The Federal Deposit Insurance Corporation (FDIC) today reported that the newly created Deposit Insurance Fund (DIF) ended the first quarter 2006 with a fund balance of $49.2 billion. The DIF was created on March 31, 2006, when the FDIC merged the Bank Insurance Fund (BIF) and the Savings Association Insurance Fund (SAIF) pursuant to the provisions of the Federal Deposit Insurance Reform Act of 2005.
The DIF balance of $49.2 billion compared to a combined BIF and SAIF balance of $48.6 billion on December 31, 2005. This reflects an increase of approximately 1.2 percent. The DIF reported comprehensive income of $596 million for the first quarter of 2006 compared to $110 million for the same period in 2005. This increase of $486 million is primarily due to the recognition of earned exit fees of $346 million, a decrease in the unrealized loss on available-for-sale (AFS) securities of $110 million, and a decrease in the provision for insurance losses of $26 million.
The DIF reported an unrealized loss on its AFS securities of $57 million for the first quarter of 2006 compared to $167 million for the same quarter last year. This significantly lower unrealized loss resulted from a smaller increase in market yields during the first quarter of 2006, a smaller total market value of AFS securities for the first quarter of 2006, and a lower average duration for the AFS securities during the first quarter of 2006.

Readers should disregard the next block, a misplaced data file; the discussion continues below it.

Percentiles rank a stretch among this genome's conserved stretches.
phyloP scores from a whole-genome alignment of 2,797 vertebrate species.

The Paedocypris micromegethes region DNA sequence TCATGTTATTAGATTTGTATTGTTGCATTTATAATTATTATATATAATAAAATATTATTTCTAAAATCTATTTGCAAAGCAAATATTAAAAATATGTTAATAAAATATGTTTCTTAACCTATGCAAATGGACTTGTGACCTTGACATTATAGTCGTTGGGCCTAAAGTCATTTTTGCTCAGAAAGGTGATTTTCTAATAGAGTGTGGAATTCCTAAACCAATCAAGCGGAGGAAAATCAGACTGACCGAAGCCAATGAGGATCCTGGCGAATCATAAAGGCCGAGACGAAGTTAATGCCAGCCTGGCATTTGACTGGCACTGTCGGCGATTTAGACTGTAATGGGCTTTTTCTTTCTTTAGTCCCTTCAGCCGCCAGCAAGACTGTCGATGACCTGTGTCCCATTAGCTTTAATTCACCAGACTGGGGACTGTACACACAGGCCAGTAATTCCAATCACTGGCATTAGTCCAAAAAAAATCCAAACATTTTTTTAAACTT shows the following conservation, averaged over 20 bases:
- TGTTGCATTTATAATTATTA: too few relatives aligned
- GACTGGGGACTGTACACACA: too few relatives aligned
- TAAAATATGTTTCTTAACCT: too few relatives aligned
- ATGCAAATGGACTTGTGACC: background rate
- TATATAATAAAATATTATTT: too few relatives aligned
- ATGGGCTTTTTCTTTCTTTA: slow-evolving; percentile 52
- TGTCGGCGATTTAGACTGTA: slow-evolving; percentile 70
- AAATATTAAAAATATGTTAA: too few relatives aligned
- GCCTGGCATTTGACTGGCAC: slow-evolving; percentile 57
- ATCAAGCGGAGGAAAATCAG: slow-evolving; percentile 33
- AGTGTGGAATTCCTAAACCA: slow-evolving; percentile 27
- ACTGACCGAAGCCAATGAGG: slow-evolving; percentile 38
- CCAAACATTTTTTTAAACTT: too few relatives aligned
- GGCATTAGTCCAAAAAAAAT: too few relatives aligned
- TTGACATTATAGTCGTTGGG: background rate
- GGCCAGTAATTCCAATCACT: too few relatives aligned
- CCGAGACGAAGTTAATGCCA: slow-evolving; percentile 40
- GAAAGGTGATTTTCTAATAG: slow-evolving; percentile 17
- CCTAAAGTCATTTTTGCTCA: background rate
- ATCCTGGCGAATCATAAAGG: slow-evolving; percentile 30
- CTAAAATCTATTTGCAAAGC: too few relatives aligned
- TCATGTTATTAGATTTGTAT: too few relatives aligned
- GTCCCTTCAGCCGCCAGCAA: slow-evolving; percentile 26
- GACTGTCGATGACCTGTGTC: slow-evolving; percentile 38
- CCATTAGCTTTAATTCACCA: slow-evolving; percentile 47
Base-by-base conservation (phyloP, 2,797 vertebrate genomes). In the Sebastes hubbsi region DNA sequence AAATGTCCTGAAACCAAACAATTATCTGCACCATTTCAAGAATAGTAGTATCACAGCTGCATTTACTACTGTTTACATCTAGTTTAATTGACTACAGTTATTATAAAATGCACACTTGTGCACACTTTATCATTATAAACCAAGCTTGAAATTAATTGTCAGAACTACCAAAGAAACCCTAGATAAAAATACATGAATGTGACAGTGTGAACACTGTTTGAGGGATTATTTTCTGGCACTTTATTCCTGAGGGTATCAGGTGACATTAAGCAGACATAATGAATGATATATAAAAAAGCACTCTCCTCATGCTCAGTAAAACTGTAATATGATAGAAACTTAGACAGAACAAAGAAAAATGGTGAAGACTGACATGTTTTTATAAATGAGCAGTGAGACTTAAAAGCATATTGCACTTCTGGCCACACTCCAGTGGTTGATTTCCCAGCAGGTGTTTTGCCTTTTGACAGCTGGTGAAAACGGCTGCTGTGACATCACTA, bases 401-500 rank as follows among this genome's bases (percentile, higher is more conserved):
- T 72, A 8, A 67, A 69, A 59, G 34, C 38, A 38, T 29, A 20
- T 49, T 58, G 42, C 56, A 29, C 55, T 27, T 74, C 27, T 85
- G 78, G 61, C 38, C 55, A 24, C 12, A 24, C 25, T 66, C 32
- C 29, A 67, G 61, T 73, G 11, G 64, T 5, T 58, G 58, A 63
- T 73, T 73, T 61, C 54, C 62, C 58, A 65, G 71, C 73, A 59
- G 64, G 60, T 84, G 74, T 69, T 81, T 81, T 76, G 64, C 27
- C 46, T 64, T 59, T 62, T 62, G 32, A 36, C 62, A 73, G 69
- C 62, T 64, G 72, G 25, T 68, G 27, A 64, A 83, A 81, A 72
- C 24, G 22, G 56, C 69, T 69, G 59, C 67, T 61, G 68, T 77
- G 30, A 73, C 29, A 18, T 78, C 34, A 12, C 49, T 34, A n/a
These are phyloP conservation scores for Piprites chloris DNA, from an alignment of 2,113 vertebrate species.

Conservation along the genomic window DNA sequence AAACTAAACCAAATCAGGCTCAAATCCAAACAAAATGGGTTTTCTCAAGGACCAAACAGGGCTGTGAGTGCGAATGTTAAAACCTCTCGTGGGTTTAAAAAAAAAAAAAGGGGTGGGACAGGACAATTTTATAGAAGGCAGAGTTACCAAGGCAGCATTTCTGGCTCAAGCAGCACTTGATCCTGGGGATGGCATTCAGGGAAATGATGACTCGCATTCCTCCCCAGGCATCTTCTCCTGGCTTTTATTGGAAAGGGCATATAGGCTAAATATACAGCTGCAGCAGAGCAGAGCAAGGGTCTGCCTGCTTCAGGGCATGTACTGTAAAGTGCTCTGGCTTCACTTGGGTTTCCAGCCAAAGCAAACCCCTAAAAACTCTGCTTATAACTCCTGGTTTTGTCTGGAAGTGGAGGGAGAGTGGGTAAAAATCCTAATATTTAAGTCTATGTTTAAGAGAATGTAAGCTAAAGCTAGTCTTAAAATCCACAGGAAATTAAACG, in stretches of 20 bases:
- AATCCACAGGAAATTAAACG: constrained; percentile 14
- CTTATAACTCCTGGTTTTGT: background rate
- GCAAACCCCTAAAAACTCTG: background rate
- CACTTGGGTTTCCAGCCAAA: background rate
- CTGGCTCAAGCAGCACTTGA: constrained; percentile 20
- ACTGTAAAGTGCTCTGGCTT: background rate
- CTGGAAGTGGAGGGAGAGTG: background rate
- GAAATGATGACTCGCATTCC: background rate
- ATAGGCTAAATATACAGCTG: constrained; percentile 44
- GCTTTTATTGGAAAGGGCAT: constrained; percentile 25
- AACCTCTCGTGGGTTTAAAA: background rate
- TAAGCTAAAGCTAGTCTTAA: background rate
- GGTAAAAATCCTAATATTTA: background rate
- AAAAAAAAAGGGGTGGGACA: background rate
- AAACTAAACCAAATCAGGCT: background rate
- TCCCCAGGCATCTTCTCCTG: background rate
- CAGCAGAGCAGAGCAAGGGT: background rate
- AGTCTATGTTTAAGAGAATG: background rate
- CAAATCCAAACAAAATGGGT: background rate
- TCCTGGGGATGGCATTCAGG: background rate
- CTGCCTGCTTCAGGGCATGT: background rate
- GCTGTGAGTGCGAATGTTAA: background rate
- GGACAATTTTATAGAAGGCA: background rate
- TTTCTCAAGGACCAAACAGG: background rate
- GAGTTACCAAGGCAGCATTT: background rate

The DIF portfolio's yield increased by four basis points during the first quarter, rising to 4.86 percent from 4.82 percent. While the securities that were purchased during the quarter had slightly lower yields than maturing securities, this was offset by higher yielding overnight investments.
The merger of the BIF and SAIF was accounted for by combining the carrying value of each fund's assets and liabilities. The recent legislation also removed the restriction on SAIF-member exit fees held in escrow and, consequently, the funds were recognized as revenue on the DIF income statement as of March 31, 2006.
For the three months ending March 31, 2006, Corporate Operating and Investment Budget related expenditures of $223 million and $8 million were below budget by 12 percent and 29 percent, respectively. Corporate Operating Budget expenditures were lower than expected as a result of limited resolutions and receivership activities in the first quarter.
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Congress created the Federal Deposit Insurance Corporation in 1933 to restore public confidence in the nation's banking system. The FDIC insures deposits at the nation's 8,790 banks and savings associations and it promotes the safety and soundness of these institutions by identifying, monitoring and addressing risks to which they are exposed. The FDIC receives no federal tax dollars – insured financial institutions fund its operations.
FDIC press releases and other information are available on the Internet at www.fdic.gov, by subscription electronically (go to www.fdic.gov/about/subscriptions/index.html) and may also be obtained through the FDIC's Public Information Center (877-275-3342 or 703-562-2200). PR-61-2006